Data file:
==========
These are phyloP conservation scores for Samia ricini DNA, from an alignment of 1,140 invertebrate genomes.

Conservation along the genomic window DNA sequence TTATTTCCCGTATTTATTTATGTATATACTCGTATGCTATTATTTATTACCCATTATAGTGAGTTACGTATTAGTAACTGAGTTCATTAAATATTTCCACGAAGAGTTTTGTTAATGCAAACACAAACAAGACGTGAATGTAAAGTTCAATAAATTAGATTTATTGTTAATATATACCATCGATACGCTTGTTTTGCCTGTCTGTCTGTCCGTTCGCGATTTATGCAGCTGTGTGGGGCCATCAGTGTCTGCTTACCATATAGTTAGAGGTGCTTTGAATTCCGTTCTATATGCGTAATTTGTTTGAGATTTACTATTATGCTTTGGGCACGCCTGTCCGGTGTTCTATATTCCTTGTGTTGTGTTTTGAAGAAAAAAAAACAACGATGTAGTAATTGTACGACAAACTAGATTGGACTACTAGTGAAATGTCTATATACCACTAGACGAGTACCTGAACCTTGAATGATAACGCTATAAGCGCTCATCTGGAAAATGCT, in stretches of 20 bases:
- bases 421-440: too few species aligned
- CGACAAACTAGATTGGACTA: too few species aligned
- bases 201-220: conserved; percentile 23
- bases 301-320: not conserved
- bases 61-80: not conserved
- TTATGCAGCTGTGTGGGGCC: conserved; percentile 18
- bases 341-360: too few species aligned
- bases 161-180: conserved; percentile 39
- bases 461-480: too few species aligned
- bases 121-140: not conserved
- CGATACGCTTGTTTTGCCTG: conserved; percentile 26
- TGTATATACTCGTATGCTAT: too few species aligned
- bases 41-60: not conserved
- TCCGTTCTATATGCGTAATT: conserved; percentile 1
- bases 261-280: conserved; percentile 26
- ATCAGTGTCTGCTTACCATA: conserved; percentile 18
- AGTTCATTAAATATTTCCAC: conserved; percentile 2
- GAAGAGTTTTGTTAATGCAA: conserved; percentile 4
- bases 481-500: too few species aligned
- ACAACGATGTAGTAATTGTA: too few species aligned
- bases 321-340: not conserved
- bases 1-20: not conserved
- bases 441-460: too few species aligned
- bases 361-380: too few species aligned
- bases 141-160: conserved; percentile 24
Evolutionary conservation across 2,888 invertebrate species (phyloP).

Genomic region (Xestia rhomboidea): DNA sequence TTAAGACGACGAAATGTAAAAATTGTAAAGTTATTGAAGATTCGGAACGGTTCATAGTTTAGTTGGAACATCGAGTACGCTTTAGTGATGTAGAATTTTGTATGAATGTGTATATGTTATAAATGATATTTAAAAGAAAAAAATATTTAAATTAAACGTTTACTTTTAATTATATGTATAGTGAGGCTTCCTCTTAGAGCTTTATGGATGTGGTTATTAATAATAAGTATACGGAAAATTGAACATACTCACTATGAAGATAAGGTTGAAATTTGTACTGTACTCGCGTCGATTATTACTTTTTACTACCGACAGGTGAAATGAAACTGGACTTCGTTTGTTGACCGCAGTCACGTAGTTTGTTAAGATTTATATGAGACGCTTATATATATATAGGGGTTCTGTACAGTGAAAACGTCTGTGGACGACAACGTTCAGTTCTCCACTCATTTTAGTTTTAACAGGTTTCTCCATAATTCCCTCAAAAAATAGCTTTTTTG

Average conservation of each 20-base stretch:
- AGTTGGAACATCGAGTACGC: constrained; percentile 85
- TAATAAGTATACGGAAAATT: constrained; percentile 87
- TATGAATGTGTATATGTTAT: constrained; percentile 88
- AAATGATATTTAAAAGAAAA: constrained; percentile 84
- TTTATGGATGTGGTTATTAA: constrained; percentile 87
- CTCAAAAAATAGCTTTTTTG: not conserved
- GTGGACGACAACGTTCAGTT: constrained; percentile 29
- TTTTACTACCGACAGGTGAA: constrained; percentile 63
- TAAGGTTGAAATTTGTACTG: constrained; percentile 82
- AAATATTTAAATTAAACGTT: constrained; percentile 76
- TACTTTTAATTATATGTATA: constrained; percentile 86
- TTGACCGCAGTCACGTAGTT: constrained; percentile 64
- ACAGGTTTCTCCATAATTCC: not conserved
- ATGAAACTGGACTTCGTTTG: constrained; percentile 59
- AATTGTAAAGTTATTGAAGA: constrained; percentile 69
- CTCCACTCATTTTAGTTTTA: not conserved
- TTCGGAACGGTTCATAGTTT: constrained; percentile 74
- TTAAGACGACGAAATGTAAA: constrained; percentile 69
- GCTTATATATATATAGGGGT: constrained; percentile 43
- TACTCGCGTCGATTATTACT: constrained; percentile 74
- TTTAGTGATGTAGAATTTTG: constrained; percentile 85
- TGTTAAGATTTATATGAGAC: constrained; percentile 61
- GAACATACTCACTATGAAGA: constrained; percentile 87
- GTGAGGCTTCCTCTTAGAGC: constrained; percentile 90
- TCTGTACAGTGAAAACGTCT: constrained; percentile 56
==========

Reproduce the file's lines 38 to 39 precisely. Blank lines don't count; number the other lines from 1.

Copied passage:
- TTTTACTACCGACAGGTGAA: constrained; percentile 63
- TAAGGTTGAAATTTGTACTG: constrained; percentile 82